Not just any TV series would do - I had criteria. Bingeability was a must; the kind of long-running series synonymous with the 2000s that provided 20-episode-long seasons (they really don’t make them like they used to).
The second requirement was quality; enough drama to keep me hooked but not so intense that it demanded my undivided attention. I did have to get a normal day's worth of work done after all.
I landed on Grey’s Anatomy, a series which ticked both boxes perfectly. Or so I thought.
At first my choice was affirmed by an overwhelming nostalgia I felt for the show: I’d watched the series as a teen with my mum until it was unceremoniously shoved from its prime time slot on free-to-air TV and my attention drifted to shows like Gossip Girl and The O.C.
Still, the most dramatic moments of those early seasons of Grey’s have always stayed with me.
To this day the death of George O’Malley haunts me: that tragic moment of realisation that the unidentifiable ‘John Doe’ the doctors at Seattle Grace Hospital had been trying to save was, in fact, their beloved colleague, George, was utterly crushing. The final scene of his ghost meeting that of Izzy’s (who was also dying as doctors tried to revive her in a separate ward) in the hospital elevator, put me in a Kim K state of ugly crying.
Making viewers cry and laugh is just the tip of the emotional iceberg that is a good show; a great series can inspire us, make us question our viewpoints and values or even trigger us. In my case it was the latter.
My once perfect, criteria-ticking show had gone the way of the Titanic, awaking a state within me I didn’t see coming. I was seven seasons deep before I realised I was drowning in anxiety.
The moment of realisation came when my boyfriend switched McDreamy off in the middle of an intense laminectomy procedure. I had hardly noticed I’d strangled the life from a cushion as I watched from the sofa.
“Okay, enough,” he announced, “You’ve been talking about your growing anxiety for weeks now and this show is to blame.”
He was right. Since starting the show I’d become hyper-aware of my body. I was on high alert for every twitch, niggle or change that might indicate the first signs of illness.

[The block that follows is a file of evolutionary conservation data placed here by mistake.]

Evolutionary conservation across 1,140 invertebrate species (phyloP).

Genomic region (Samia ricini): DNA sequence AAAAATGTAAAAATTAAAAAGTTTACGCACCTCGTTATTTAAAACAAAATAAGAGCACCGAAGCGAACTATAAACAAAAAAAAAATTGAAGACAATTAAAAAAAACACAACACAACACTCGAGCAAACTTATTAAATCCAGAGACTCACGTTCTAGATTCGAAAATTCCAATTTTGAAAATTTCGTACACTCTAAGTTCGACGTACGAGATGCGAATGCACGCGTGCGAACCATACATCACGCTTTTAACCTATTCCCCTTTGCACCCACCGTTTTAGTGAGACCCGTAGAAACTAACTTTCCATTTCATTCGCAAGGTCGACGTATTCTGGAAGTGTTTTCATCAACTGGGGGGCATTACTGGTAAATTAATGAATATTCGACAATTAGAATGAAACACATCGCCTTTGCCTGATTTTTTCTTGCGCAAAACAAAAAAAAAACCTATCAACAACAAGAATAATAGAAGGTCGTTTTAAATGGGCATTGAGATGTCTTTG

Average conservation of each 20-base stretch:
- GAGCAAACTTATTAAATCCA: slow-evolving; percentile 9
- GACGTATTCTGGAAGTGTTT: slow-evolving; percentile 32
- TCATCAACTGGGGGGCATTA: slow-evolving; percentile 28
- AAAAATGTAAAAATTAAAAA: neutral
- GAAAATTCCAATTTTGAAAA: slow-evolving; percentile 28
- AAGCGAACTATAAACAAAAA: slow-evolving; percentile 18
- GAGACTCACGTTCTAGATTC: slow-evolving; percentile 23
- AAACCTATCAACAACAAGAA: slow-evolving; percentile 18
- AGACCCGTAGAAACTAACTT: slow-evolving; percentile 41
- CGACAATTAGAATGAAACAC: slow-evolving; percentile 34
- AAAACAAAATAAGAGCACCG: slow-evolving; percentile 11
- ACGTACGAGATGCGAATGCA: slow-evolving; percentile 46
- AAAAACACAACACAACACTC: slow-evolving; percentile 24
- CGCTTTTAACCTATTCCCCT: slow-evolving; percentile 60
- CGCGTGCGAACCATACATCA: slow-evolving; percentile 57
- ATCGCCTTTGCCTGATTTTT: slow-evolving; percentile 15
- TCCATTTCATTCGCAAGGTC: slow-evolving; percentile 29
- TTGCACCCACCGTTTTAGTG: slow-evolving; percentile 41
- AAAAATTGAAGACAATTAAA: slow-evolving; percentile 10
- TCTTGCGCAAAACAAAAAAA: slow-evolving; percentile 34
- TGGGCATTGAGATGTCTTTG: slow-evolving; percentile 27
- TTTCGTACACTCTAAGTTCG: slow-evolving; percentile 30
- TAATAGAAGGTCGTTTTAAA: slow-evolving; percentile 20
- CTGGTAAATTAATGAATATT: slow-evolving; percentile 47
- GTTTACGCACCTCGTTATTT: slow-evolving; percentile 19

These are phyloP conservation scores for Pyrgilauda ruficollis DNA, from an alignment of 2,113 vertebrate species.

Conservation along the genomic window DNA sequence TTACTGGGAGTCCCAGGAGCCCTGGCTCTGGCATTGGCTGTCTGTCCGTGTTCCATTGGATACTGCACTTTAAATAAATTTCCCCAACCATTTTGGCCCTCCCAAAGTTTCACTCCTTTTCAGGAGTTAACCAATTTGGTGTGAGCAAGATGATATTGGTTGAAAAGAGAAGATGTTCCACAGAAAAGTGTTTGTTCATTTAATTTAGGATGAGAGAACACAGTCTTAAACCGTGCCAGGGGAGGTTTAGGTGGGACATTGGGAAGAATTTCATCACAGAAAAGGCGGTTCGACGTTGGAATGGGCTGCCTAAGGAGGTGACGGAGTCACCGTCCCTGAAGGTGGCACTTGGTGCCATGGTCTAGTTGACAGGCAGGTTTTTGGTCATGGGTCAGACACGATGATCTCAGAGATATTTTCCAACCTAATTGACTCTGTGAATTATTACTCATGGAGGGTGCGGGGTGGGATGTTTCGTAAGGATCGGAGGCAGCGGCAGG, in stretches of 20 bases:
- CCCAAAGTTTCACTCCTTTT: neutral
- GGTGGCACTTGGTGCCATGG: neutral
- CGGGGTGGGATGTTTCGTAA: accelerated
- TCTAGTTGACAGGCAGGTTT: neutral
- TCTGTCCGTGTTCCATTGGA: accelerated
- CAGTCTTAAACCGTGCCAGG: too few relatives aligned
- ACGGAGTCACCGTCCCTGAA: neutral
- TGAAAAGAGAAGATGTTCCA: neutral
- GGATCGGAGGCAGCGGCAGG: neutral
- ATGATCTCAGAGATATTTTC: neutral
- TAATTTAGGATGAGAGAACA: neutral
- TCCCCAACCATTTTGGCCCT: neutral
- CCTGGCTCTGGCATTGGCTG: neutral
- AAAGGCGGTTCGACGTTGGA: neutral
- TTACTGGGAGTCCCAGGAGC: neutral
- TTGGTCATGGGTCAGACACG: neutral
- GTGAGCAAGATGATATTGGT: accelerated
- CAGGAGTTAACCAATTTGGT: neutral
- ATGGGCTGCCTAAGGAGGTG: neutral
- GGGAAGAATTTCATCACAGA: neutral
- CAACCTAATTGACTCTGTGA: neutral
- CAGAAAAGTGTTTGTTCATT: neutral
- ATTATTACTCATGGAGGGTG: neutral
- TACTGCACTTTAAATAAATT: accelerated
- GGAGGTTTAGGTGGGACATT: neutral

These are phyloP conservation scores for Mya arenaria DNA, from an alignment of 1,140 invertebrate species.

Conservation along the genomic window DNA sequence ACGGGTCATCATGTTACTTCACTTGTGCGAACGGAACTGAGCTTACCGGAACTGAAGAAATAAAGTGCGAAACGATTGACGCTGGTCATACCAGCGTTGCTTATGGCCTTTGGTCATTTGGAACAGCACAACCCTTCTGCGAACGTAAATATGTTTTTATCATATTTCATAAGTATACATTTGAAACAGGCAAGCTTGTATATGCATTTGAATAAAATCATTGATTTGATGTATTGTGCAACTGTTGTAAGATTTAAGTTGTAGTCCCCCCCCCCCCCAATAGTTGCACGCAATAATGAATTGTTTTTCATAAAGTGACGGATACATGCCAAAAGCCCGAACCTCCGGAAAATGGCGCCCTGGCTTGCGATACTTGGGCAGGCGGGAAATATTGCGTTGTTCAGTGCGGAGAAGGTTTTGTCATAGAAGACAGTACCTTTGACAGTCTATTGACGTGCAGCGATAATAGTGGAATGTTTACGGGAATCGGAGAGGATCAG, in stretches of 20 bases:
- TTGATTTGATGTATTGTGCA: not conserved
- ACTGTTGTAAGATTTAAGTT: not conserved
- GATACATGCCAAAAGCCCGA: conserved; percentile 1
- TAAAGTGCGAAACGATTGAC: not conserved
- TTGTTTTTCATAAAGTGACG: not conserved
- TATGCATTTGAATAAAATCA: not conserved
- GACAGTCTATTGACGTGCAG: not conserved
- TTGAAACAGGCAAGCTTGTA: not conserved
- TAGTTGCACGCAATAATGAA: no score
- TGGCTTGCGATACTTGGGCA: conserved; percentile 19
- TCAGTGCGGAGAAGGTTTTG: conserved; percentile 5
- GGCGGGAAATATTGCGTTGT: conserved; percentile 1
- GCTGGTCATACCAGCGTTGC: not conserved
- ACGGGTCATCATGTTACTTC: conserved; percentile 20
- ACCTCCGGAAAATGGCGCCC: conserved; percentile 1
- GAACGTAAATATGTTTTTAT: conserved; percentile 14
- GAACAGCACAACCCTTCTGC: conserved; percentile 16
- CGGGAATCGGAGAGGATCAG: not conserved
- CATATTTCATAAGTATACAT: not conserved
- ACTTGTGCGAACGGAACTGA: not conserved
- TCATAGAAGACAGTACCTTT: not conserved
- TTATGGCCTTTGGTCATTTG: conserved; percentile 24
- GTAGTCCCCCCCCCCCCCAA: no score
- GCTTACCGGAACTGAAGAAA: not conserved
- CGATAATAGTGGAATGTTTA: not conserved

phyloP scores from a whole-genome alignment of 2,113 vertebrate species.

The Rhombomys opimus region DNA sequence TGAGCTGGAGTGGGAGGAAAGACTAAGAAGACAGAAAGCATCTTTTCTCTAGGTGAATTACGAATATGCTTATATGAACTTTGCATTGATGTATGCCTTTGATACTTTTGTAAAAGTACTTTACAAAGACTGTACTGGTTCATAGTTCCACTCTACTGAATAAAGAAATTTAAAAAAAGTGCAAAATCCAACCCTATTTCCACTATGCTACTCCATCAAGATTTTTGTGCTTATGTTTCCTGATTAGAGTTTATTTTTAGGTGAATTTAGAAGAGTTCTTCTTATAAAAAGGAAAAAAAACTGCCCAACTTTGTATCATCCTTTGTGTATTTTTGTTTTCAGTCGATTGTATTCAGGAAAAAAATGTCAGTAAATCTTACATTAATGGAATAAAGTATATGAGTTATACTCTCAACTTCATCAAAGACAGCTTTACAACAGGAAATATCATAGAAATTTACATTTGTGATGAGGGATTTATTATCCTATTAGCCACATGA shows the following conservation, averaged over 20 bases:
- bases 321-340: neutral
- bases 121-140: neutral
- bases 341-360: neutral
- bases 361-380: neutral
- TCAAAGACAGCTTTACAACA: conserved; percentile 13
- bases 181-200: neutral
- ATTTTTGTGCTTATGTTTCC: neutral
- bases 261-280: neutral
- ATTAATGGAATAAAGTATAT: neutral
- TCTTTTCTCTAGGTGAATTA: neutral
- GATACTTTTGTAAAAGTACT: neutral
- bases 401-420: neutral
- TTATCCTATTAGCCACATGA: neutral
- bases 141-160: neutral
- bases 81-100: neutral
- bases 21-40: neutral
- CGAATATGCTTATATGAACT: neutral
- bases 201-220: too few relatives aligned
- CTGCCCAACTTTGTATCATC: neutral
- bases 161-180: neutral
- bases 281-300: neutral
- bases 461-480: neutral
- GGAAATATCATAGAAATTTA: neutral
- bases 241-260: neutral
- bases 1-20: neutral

A simple headache had me turning to doctor google, convinced I had some form of brain tumour that would leave me with just months to live.
An off-day sent me into a spiral of paranoia that I was going to collapse at any moment, rendering me incapable of focusing on anything else.
The symptoms I watched McDreamy, McSteamy and the entire Grey’s cohort so often diagnose seemed so simple and easily missed, and it only fed the growing black cloud that was hanging over me.
This wasn’t the first time I’d battled with anxiety related to my health. I’ve faced a number of life-changing health issues in my 26-years from waking up one morning with a half-paralysed face to being diagnosed as type one diabetic when I was just 11-years-old.
While I’ve overcome or learnt to live with these, I’m not sure I’ll ever recover from the sheer shock of each one. Knowing your life can change so unexpectedly and permanently has forever put me on high-alert, waiting for the next bad thing to happen.
Watching Grey’s for a second time, however, hadn’t just brought these anxieties bubbling back to the surface, there was something else sending my emotions to new heights.
The outlandish and extreme storylines - a man growing a tree in his lung after inhaling a seed or two people being impaled in a gory train accident - I’d once been able to reason would never happen, now felt startlingly more realistic.
In 2020, once seemingly unlikely scenarios (like a global pandemic that would kill over 3.8 million people and counting) now held a terrifying level of realism.
Few could have imagined we’d all be surviving a pandemic in the 21st century, and fewer would imagine it possible to grow a tree in your lung, but just as my year 11 biology teacher explained the plausibility of the latter to my friend Casey in class one day, 2020 has proved the plausibility of our worst nightmares.
I’d spent so much of the pandemic taking it day by day just grateful to be living in Australia, to have kept my job, to be with my family, that I hadn’t noticed the effect it had had on me.
It wasn’t long after turning Grey’s Anatomy off for good that my anxiety began to calm.
If there's one good thing to have come from re-watching the show (other than the imagery of McSteamy’s raunchy on-call room scenes permanently living rent-free in my mind) it’s that I recognise now it’s okay to not be okay post-pandemic. Even if you’re meant to be one of the “lucky” ones who made it through seemingly unscathed - health, house, job still intact - you should still check in with yourself because we’ve all been through a lot in 2020 and we may not fully realise the impact it had.